I think we can all agree that a basic goal in life is the attainment of happiness, that mind state characterized by positive and pleasant thoughts and emotions. But how do we become happy? By definition, happiness requires some type of pleasure to be present. We need good feelings and good physical sensations. Furthermore, the pleasure must come first, before the happiness. Something, and I don’t care what it is, has to make you feel good before you can truly call yourself happy. As such, our behaviors and our motivations are shaped by that pleasure-seeking tendency. And that pleasure-seeking is mediated through the reward system, which has several different but interrelated components: liking, which describes the sensation of pleasure; wanting, which describes the desire to obtain the thing; and learning, the Pavlovian-esque conditioning. Basically, if we do something or expose ourselves to something (a fun social situation, a healthy food, the sun) that confers a survival and/or health benefit (improved social standing, some vital nutrient that our body needs, vitamin D production), our reward center “activates.” We like it, we want it, and we learn that having it is in our best interest.
There’s something about these middle weeks of summer that feel less hurried, less brimming, more casual. At a certain point of the season, everybody remembers to relax a little and soak it in. The “lazy days” mood got me thinking about daydreaming – those lost minutes (maybe hours) in which we unintentionally slip into contemplation. Sometimes we end up floating into more serious ruminations. Other times, it’s just loose and happy reverie. We all do it – whether it’s looking out the window of our morning train, laying in the backyard hammock, or sitting (standing, rather!) at our work desk. It can often happen even if we’re trying to focus. Call it a lapse in discipline, but the brain seems to have its own agenda in those moments. Is there some purpose here beyond mere escapism? What is the brain really up to, and what could daydreaming have to do with well-being?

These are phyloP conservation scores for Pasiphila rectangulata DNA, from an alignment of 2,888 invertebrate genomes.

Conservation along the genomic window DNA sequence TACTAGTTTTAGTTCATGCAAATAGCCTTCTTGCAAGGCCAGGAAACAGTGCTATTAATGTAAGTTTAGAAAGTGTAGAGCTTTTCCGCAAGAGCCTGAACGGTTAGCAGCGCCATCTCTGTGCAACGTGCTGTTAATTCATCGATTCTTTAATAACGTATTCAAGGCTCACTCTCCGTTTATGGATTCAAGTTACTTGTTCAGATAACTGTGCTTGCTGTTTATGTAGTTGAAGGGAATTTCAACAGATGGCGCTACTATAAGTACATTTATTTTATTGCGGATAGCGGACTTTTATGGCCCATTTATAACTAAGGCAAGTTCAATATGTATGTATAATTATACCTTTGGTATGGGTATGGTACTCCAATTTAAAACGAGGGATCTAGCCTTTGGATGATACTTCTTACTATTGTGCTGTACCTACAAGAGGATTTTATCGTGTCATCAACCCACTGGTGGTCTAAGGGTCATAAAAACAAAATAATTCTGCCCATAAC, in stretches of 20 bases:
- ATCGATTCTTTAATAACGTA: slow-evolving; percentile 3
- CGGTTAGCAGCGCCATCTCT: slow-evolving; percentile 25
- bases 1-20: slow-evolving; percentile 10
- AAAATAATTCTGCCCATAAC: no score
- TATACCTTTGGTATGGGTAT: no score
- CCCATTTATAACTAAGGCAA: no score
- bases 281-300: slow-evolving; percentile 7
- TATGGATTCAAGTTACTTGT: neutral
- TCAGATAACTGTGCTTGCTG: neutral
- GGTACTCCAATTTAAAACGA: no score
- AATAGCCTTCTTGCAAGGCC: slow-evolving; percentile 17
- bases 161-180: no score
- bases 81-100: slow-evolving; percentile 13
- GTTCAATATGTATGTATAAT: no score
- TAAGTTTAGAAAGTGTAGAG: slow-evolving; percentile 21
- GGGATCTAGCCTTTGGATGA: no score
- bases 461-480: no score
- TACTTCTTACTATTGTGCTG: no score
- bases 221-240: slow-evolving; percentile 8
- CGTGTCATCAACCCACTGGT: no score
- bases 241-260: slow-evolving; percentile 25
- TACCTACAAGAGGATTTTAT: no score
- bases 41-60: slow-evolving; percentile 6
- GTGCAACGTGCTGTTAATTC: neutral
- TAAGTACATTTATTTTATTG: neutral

It’s time for another edition of “Is It Primal?”, where I do my best to rescue certain foods from Primal limbo (if they deserve it) and banish others to Primal exile. And sometimes, I’ll keep a food languishing just because there’s really nowhere else to put it. This week I have five foods. Some, like sunflower oil and wheat germ, are quite common. There’s a good chance you have, or soon will, encounter them out there in the wild, and I hope to give you the tools to handle them. Other foods, like skyr and corn smut, won’t be quite so common (unless you’re a time traveler from 16th century Mesoamerica or an Icelander), but you never know when you’ll have the opportunity to eat some corn fungus and acidified cultured cheese yogurt. You want to be prepared. The last food isn’t really a food, but rather a supplement that attempts to replace a food.
I’m no stranger to spending the bulk of your time thinking about training, programming your training, planning your meals so that they support your training, modifying your training to affect your performance, and modifying your training to affect your body composition. I was an elite endurance athlete who dabbled extensively in strength training; I’ve been there. I’ve dug into the minutiae of it all. I’ve reveled in perfecting my post-workout and pre-workout nutrition. It’s fun, and a little addictive. And although I’m no longer concerned with that stuff for my own training, I know that many MDA readers care about it, so I try to keep up with the current research. Today’s edition of Dear Mark is all about training. Let’s dig in.
There’s a battle brewing over flip-flops. While Bob Thompson (of the Institute for Preventive Foot Health) makes a mistake when he criticizes the lack of “heel support and structural support… on that little slab of rubber,” he makes a good point that “taking your five toes and grabbing your shoe” is not normal and could lead to problems. Where do you stand?
What’s better than flip-flops? Zero-drop huaraches for your kids.
Neanderthals used medicinal plants (surely with a prescription only), new fossil evidence indicates.
Speaking of Neanderthals, they sported massively muscled right arms because of their propensity to… scrape bits of flesh off of animal hide to make pretty clothes?
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